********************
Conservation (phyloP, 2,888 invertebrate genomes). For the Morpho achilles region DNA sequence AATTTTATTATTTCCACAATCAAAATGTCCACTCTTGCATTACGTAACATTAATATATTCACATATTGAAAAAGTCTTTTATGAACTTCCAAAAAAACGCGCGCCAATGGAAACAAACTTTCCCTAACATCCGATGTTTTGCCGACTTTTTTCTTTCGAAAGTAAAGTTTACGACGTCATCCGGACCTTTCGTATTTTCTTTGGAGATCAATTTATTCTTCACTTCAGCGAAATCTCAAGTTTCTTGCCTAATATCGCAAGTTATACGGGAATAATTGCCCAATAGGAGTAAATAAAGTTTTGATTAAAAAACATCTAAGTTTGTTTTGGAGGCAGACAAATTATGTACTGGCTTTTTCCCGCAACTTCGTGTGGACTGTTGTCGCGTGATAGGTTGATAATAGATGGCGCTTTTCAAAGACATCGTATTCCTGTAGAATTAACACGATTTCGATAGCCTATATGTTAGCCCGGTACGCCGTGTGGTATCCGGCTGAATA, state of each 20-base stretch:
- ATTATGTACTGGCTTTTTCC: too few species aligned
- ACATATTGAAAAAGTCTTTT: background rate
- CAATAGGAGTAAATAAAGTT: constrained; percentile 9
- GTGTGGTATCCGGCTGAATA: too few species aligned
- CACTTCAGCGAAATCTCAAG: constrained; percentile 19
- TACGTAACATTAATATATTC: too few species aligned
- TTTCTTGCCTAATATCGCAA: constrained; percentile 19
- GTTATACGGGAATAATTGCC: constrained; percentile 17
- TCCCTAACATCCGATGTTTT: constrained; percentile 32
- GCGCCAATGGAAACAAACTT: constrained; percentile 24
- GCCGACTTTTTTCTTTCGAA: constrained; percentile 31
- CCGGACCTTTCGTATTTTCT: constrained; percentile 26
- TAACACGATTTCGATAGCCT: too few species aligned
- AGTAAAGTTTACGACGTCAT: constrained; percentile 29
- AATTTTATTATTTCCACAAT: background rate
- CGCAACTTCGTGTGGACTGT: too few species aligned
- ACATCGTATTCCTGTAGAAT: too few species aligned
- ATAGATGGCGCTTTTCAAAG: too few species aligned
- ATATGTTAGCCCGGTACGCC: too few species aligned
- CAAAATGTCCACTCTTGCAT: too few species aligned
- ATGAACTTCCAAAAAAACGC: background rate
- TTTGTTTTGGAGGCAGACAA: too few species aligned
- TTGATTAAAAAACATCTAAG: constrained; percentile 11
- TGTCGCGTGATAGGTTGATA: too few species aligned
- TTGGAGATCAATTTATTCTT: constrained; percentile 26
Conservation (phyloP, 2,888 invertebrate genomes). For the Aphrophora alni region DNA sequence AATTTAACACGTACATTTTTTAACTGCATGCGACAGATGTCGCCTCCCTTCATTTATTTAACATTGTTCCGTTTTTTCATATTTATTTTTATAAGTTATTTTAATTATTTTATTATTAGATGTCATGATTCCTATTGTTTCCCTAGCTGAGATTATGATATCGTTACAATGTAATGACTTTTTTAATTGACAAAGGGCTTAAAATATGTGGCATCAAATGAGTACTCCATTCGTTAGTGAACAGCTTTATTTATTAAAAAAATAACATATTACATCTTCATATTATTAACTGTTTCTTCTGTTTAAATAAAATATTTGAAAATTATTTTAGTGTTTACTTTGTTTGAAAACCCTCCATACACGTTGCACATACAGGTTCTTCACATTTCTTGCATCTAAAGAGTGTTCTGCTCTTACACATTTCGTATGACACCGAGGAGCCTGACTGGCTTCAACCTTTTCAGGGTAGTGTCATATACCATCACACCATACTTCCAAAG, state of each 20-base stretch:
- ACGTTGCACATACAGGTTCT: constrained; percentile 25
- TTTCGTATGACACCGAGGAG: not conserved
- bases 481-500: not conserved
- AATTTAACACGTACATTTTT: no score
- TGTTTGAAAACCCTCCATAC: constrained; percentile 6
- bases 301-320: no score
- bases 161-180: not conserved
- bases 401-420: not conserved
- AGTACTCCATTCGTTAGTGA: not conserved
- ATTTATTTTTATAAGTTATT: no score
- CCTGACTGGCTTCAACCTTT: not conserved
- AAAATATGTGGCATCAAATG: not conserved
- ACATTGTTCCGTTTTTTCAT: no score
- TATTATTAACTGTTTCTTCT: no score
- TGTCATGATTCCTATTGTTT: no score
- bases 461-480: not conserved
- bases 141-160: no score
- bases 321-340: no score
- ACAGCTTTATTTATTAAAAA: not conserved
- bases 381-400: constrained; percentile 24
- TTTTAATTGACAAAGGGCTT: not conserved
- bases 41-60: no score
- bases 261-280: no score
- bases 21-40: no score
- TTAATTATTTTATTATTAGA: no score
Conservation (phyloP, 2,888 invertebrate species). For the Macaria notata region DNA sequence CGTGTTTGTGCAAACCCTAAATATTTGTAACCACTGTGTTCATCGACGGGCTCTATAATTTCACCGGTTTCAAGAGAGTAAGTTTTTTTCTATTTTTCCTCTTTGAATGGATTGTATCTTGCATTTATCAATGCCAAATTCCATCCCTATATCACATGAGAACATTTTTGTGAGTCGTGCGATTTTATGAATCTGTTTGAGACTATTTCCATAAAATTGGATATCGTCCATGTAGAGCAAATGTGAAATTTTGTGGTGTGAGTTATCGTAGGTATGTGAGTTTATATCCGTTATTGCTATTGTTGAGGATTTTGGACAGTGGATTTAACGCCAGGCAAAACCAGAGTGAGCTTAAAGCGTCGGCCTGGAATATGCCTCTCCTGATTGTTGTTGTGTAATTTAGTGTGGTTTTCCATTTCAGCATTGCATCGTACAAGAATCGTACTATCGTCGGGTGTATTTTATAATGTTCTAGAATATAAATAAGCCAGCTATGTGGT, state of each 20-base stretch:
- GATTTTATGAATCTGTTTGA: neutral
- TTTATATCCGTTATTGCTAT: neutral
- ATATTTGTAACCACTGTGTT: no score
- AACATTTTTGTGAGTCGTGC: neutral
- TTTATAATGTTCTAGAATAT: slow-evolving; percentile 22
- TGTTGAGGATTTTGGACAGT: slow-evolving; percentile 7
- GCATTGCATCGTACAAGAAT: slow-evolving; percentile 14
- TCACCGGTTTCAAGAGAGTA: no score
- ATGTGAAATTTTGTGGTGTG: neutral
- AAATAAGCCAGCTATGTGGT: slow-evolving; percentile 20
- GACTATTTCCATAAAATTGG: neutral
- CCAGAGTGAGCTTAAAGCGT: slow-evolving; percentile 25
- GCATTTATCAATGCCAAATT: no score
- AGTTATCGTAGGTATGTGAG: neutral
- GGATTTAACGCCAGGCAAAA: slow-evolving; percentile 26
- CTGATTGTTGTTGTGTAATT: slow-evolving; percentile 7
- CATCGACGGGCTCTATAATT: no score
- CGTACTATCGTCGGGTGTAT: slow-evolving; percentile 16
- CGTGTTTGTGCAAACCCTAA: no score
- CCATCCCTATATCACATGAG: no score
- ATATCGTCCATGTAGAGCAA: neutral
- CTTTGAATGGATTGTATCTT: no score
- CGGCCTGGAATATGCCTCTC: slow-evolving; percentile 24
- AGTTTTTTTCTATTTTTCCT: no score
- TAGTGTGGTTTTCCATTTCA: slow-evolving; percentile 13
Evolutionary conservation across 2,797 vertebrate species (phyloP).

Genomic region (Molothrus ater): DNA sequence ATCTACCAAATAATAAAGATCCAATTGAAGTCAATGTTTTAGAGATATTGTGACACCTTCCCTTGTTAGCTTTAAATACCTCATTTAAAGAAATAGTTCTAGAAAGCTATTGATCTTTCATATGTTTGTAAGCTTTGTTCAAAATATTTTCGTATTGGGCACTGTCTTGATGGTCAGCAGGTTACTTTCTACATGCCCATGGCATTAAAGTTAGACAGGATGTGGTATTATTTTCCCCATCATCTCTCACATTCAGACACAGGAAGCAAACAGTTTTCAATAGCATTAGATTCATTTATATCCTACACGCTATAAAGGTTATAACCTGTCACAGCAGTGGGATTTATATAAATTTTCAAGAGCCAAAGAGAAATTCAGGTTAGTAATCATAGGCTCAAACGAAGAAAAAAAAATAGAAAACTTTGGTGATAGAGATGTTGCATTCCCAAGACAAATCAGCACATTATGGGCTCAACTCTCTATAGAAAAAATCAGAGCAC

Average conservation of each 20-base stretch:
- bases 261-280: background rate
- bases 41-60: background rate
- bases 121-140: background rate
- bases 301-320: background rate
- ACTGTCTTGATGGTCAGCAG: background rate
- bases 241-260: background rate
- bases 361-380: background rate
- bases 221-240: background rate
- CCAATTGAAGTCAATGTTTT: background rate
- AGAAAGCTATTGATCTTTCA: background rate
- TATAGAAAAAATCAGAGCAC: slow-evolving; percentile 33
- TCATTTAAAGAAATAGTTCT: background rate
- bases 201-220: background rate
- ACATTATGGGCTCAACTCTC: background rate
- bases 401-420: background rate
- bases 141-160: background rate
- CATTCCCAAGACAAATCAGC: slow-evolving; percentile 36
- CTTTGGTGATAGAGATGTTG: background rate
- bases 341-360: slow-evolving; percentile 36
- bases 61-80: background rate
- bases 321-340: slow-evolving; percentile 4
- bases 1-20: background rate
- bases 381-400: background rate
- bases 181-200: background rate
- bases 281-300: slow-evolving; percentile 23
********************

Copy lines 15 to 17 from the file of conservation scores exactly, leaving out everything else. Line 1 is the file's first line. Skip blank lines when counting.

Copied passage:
- AGTAAAGTTTACGACGTCAT: constrained; percentile 29
- AATTTTATTATTTCCACAAT: background rate
- CGCAACTTCGTGTGGACTGT: too few species aligned